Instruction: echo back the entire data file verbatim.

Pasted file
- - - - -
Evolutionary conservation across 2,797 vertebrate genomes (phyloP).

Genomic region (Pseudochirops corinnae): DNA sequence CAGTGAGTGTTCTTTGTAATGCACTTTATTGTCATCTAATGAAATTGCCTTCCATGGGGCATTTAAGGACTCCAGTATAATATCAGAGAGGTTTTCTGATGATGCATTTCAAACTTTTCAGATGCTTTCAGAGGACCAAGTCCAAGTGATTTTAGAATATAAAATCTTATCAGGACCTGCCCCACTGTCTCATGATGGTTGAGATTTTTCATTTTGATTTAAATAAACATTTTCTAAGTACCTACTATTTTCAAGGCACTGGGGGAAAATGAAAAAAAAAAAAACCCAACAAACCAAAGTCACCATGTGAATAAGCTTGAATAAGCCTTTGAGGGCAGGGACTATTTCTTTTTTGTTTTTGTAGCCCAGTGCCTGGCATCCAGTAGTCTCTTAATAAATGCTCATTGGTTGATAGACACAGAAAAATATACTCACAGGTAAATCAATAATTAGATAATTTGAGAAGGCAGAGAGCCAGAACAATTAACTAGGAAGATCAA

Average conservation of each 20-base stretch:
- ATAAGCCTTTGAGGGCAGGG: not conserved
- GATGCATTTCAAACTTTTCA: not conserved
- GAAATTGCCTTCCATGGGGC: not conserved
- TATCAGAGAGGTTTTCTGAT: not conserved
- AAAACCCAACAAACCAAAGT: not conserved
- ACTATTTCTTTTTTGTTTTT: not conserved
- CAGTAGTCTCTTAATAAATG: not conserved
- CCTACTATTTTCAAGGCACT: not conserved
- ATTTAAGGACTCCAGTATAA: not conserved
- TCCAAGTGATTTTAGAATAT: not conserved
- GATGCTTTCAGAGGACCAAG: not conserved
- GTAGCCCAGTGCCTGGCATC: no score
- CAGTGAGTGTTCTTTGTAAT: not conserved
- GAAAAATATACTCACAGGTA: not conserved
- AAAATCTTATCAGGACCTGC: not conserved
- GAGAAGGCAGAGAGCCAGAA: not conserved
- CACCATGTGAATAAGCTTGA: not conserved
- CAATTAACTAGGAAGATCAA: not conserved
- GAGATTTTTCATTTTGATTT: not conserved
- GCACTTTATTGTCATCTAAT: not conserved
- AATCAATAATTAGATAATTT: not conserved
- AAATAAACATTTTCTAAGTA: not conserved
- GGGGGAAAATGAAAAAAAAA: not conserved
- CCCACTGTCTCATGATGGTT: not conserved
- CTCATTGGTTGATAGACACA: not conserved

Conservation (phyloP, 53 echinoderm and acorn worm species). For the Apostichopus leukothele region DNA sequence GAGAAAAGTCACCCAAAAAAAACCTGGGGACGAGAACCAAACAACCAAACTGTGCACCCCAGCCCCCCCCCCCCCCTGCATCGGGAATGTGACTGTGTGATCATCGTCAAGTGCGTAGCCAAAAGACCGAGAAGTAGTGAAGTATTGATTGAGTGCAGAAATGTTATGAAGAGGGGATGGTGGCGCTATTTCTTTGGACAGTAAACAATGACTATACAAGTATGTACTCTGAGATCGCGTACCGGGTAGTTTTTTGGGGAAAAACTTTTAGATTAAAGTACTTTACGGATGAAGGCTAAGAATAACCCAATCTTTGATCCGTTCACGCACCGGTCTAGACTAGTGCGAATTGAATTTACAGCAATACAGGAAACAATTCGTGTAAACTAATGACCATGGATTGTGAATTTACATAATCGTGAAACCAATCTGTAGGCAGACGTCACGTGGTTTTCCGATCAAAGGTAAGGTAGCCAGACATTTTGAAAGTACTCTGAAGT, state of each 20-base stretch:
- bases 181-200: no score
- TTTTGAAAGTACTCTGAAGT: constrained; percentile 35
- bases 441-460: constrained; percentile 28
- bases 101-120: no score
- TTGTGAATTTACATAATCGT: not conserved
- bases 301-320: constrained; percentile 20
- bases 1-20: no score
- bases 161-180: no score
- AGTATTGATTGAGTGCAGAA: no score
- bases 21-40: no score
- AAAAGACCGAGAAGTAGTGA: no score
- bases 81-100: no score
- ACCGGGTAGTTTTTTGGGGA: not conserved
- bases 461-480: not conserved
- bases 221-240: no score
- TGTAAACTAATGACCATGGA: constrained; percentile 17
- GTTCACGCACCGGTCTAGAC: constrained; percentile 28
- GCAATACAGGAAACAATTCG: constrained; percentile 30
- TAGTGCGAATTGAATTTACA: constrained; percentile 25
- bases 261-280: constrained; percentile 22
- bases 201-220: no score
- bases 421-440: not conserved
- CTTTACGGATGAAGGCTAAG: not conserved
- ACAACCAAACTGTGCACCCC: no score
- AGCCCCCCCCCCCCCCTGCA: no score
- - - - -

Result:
Evolutionary conservation across 2,797 vertebrate genomes (phyloP).

Genomic region (Pseudochirops corinnae): DNA sequence CAGTGAGTGTTCTTTGTAATGCACTTTATTGTCATCTAATGAAATTGCCTTCCATGGGGCATTTAAGGACTCCAGTATAATATCAGAGAGGTTTTCTGATGATGCATTTCAAACTTTTCAGATGCTTTCAGAGGACCAAGTCCAAGTGATTTTAGAATATAAAATCTTATCAGGACCTGCCCCACTGTCTCATGATGGTTGAGATTTTTCATTTTGATTTAAATAAACATTTTCTAAGTACCTACTATTTTCAAGGCACTGGGGGAAAATGAAAAAAAAAAAAACCCAACAAACCAAAGTCACCATGTGAATAAGCTTGAATAAGCCTTTGAGGGCAGGGACTATTTCTTTTTTGTTTTTGTAGCCCAGTGCCTGGCATCCAGTAGTCTCTTAATAAATGCTCATTGGTTGATAGACACAGAAAAATATACTCACAGGTAAATCAATAATTAGATAATTTGAGAAGGCAGAGAGCCAGAACAATTAACTAGGAAGATCAA

Average conservation of each 20-base stretch:
- ATAAGCCTTTGAGGGCAGGG: not conserved
- GATGCATTTCAAACTTTTCA: not conserved
- GAAATTGCCTTCCATGGGGC: not conserved
- TATCAGAGAGGTTTTCTGAT: not conserved
- AAAACCCAACAAACCAAAGT: not conserved
- ACTATTTCTTTTTTGTTTTT: not conserved
- CAGTAGTCTCTTAATAAATG: not conserved
- CCTACTATTTTCAAGGCACT: not conserved
- ATTTAAGGACTCCAGTATAA: not conserved
- TCCAAGTGATTTTAGAATAT: not conserved
- GATGCTTTCAGAGGACCAAG: not conserved
- GTAGCCCAGTGCCTGGCATC: no score
- CAGTGAGTGTTCTTTGTAAT: not conserved
- GAAAAATATACTCACAGGTA: not conserved
- AAAATCTTATCAGGACCTGC: not conserved
- GAGAAGGCAGAGAGCCAGAA: not conserved
- CACCATGTGAATAAGCTTGA: not conserved
- CAATTAACTAGGAAGATCAA: not conserved
- GAGATTTTTCATTTTGATTT: not conserved
- GCACTTTATTGTCATCTAAT: not conserved
- AATCAATAATTAGATAATTT: not conserved
- AAATAAACATTTTCTAAGTA: not conserved
- GGGGGAAAATGAAAAAAAAA: not conserved
- CCCACTGTCTCATGATGGTT: not conserved
- CTCATTGGTTGATAGACACA: not conserved

Conservation (phyloP, 53 echinoderm and acorn worm species). For the Apostichopus leukothele region DNA sequence GAGAAAAGTCACCCAAAAAAAACCTGGGGACGAGAACCAAACAACCAAACTGTGCACCCCAGCCCCCCCCCCCCCCTGCATCGGGAATGTGACTGTGTGATCATCGTCAAGTGCGTAGCCAAAAGACCGAGAAGTAGTGAAGTATTGATTGAGTGCAGAAATGTTATGAAGAGGGGATGGTGGCGCTATTTCTTTGGACAGTAAACAATGACTATACAAGTATGTACTCTGAGATCGCGTACCGGGTAGTTTTTTGGGGAAAAACTTTTAGATTAAAGTACTTTACGGATGAAGGCTAAGAATAACCCAATCTTTGATCCGTTCACGCACCGGTCTAGACTAGTGCGAATTGAATTTACAGCAATACAGGAAACAATTCGTGTAAACTAATGACCATGGATTGTGAATTTACATAATCGTGAAACCAATCTGTAGGCAGACGTCACGTGGTTTTCCGATCAAAGGTAAGGTAGCCAGACATTTTGAAAGTACTCTGAAGT, state of each 20-base stretch:
- bases 181-200: no score
- TTTTGAAAGTACTCTGAAGT: constrained; percentile 35
- bases 441-460: constrained; percentile 28
- bases 101-120: no score
- TTGTGAATTTACATAATCGT: not conserved
- bases 301-320: constrained; percentile 20
- bases 1-20: no score
- bases 161-180: no score
- AGTATTGATTGAGTGCAGAA: no score
- bases 21-40: no score
- AAAAGACCGAGAAGTAGTGA: no score
- bases 81-100: no score
- ACCGGGTAGTTTTTTGGGGA: not conserved
- bases 461-480: not conserved
- bases 221-240: no score
- TGTAAACTAATGACCATGGA: constrained; percentile 17
- GTTCACGCACCGGTCTAGAC: constrained; percentile 28
- GCAATACAGGAAACAATTCG: constrained; percentile 30
- TAGTGCGAATTGAATTTACA: constrained; percentile 25
- bases 261-280: constrained; percentile 22
- bases 201-220: no score
- bases 421-440: not conserved
- CTTTACGGATGAAGGCTAAG: not conserved
- ACAACCAAACTGTGCACCCC: no score
- AGCCCCCCCCCCCCCCTGCA: no score